It’s a compliment to say that the Z.E.D.’s over-the-top design wouldn’t be out of place in Unreal Tournament: it’s an Alien-style motion tracker attached to a plasma rifle on top of a stasis beam on alternate fire that’s evocative of the Proton Pack in Ghostbusters. The firing spread of the plasma bolts is just inaccurate enough to feel satisfyingly messy, and a laser sight paints a green bead on Killing Floor’s monstrosities.
7 - Particle Cannon (Wolfenstein 2009)
We like to believe that the Particle Cannon is actually just a firehose hooked up to the Ark of the Covenant. The gun feels like a faucet for liquified, otherworldly power, a theme throughout Wolfenstein, and it’s a great example of the fun that can arise when a single-player shooter hands you something overpowered.
After a short spin-up time, a zig-zagging splurt of unholy turquoise flicks out of the barrel, cueing a banshee screech. A lot of the fun is owed to Raven’s expressive death animations: even a splash of PC energy dissolves Nazis instantly, and without interrupting their momentum.
6 - AWP (Counter-Strike)
Counter-Strike doesn’t have a story, but it does have a villain. The AWP is the grim reaper of Valve’s shooter series, the only gun in the game that can eliminate you with a single body shot. No weapon has maintained the social stigma that the AWP has, but it isn’t just its reputation that brings the AWP onto this list (if it were, the damned G3 SG/1 autosniper would be too). Aurally the AWP stands out among all other sounds in Counter-Strike, a nail-in-the-coffin thud that echoes for a second and a half. Arguably no other weapon alters player behavior as significantly as the AWP does based on it sound; it’s a reminder of what an achievement it is to create something that feels powerful every time you pick it up but without unbalancing a multiplayer game.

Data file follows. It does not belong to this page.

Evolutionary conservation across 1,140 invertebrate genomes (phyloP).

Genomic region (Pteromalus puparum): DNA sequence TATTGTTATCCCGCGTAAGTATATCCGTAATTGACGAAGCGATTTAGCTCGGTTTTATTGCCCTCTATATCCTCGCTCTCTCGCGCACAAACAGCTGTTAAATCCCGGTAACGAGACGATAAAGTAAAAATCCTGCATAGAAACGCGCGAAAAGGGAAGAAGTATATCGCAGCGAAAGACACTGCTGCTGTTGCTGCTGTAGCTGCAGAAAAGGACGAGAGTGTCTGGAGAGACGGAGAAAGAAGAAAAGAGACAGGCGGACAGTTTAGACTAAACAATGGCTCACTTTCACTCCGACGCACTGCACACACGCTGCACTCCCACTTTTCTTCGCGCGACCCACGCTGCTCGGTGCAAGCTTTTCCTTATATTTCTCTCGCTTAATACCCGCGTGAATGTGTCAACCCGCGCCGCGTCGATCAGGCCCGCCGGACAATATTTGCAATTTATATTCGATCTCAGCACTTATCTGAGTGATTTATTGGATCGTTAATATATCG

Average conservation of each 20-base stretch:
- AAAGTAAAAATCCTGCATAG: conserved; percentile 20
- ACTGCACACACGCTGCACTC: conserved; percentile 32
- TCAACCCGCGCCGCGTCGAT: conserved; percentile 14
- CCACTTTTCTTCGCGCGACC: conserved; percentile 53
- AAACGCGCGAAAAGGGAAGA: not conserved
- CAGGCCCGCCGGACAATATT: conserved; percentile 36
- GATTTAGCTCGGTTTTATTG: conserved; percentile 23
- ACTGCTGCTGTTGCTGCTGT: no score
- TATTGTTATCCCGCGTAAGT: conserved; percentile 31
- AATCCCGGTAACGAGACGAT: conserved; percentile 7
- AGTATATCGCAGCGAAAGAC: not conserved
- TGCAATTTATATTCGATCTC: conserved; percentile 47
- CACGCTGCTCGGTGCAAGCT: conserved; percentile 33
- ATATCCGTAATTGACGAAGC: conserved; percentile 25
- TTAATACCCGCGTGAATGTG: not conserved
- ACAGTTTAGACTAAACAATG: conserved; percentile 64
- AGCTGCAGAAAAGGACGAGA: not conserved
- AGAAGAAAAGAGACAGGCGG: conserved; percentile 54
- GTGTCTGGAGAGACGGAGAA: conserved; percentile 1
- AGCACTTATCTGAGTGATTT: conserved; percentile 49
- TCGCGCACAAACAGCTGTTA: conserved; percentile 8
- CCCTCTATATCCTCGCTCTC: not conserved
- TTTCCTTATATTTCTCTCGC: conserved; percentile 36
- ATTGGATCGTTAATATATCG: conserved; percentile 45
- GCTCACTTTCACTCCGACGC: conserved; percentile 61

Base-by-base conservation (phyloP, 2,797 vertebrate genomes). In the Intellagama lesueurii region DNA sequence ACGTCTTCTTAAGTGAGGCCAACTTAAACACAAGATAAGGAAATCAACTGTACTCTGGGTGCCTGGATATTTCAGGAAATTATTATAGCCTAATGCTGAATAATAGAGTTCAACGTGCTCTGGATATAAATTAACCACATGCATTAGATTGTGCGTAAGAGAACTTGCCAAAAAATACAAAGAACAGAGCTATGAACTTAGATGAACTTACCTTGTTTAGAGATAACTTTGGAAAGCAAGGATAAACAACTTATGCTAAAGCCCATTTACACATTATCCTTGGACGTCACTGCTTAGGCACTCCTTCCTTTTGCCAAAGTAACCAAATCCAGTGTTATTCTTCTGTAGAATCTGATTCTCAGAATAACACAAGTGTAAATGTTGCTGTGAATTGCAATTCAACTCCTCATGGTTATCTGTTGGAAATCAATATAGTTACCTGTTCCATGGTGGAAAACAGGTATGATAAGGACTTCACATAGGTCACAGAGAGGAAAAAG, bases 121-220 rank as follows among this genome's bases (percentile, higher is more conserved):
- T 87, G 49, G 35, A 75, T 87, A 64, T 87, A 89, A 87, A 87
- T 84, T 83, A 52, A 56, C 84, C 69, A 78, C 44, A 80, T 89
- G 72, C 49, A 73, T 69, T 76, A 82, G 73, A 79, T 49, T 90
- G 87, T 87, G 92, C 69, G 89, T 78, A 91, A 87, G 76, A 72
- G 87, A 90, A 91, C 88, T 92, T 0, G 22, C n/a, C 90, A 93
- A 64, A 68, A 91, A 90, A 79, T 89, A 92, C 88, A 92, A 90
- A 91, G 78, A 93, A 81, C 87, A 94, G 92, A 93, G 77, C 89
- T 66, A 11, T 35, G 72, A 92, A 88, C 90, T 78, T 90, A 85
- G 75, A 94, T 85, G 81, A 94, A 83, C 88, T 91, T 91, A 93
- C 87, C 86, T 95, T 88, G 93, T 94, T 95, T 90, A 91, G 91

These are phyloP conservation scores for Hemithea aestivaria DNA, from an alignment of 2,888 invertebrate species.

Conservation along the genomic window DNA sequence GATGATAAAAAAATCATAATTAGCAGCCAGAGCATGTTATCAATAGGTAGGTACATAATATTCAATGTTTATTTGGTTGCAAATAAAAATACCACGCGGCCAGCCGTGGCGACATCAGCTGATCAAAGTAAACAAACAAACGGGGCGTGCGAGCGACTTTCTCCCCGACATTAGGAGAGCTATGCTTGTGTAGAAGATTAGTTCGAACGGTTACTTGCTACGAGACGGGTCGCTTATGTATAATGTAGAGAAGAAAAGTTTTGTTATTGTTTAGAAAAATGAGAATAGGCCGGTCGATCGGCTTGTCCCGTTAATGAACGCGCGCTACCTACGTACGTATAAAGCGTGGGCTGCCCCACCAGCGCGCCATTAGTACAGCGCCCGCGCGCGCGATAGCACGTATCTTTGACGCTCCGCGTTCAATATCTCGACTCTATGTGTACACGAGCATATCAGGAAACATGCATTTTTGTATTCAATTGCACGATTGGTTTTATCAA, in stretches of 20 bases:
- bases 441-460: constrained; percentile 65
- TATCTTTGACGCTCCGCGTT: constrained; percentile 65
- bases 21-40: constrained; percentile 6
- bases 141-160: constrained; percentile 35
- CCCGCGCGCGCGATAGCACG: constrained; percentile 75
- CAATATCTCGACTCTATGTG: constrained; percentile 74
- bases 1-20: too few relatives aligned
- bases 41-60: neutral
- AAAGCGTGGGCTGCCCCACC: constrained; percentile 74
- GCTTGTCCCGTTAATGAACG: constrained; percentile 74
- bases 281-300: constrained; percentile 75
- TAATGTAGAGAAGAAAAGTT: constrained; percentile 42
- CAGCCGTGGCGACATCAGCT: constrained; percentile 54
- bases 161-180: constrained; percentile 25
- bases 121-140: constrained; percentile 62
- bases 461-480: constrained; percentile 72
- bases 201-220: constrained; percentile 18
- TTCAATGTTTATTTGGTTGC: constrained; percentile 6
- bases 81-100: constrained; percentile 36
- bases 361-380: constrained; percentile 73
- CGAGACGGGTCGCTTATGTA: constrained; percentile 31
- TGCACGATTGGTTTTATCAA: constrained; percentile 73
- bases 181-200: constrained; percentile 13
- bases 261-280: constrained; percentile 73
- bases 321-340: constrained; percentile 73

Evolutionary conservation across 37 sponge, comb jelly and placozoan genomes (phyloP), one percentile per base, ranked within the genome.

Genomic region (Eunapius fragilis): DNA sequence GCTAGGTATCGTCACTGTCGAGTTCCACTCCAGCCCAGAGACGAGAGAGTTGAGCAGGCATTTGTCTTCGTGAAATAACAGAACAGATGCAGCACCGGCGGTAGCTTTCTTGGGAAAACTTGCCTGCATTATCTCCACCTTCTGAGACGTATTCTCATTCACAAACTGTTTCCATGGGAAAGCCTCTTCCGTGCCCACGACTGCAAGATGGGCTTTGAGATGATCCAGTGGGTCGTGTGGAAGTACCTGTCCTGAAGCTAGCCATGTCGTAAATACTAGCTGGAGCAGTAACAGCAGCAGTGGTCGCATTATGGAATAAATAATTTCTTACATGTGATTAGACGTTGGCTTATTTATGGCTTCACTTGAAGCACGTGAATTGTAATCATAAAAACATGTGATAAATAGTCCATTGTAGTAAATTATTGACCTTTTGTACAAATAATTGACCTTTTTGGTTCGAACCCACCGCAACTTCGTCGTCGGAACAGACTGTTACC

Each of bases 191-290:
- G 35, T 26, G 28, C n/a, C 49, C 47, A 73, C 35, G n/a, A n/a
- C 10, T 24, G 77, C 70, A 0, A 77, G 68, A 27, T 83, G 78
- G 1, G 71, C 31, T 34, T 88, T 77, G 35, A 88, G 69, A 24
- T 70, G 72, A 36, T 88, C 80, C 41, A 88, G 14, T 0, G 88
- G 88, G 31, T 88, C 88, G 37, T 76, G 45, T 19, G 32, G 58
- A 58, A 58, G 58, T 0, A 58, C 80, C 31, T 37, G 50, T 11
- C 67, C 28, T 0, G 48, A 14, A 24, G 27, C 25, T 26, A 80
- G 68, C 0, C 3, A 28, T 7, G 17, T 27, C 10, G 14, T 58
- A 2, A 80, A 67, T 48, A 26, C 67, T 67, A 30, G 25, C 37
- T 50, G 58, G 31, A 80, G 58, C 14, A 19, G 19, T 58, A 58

The AWP has long been a lightning rod for “camper!” accusations, but it’s by no means an easy gun to operate. Because its accuracy gets inconsistent as soon as you start to move, being a great AWPer demands reflexes, discipline, and intuition. Learning to snap-fire with the AWP and use it outside areas that suit sniping are two of Counter-Strike’s toughest skills.
5 - Fusion Mortar (Tribes: Ascend)
Parabolic-firing guns fill a special space between luck and skill. In a game, using an indirect-fire weapon usually means your shot is traveling for a longer amount of time than something shot from a rifle. Inside the airtime between firing and impact is the same pleasure and uncertainty we experience when admiring a three-point shot in basketball.
There are plenty of grenade launcher and mortar-style weapons in gaming, but the Fusion Mortar is our favorite because Tribes’ high-speed player movement raises the skill required to operate it. Splattering the flag carrier in Tribes takes a ton of intuition and spatial awareness and an ability to read terrain. And when the the shell hits, it splashes like the Incredible Hulk cannonballing into a swimming pool full of Ecto Cooler.
4 - Bastard (Metro 2033 / Metro: Last Light)
The Bastard earns our praise mostly on the merits of its visual design. It eats ammunition like a death typewriter, chewing horizontally through 5.45x39mm rounds stacked into an open magazine. In a game where ammo and money are one in the same, it’s so clever to be handed a gun that makes you watch your bank account empty as you fire it.
Even outside Metro’s economic conceit, it’s a compact, elegantly cobbled-together apocalypse rifle, built like a STEN or an WWII SMG that’s been shot out of four or five owners’ hands and modified along the way before finding its way to you. It’s pornographic against the odds of its rusty setting.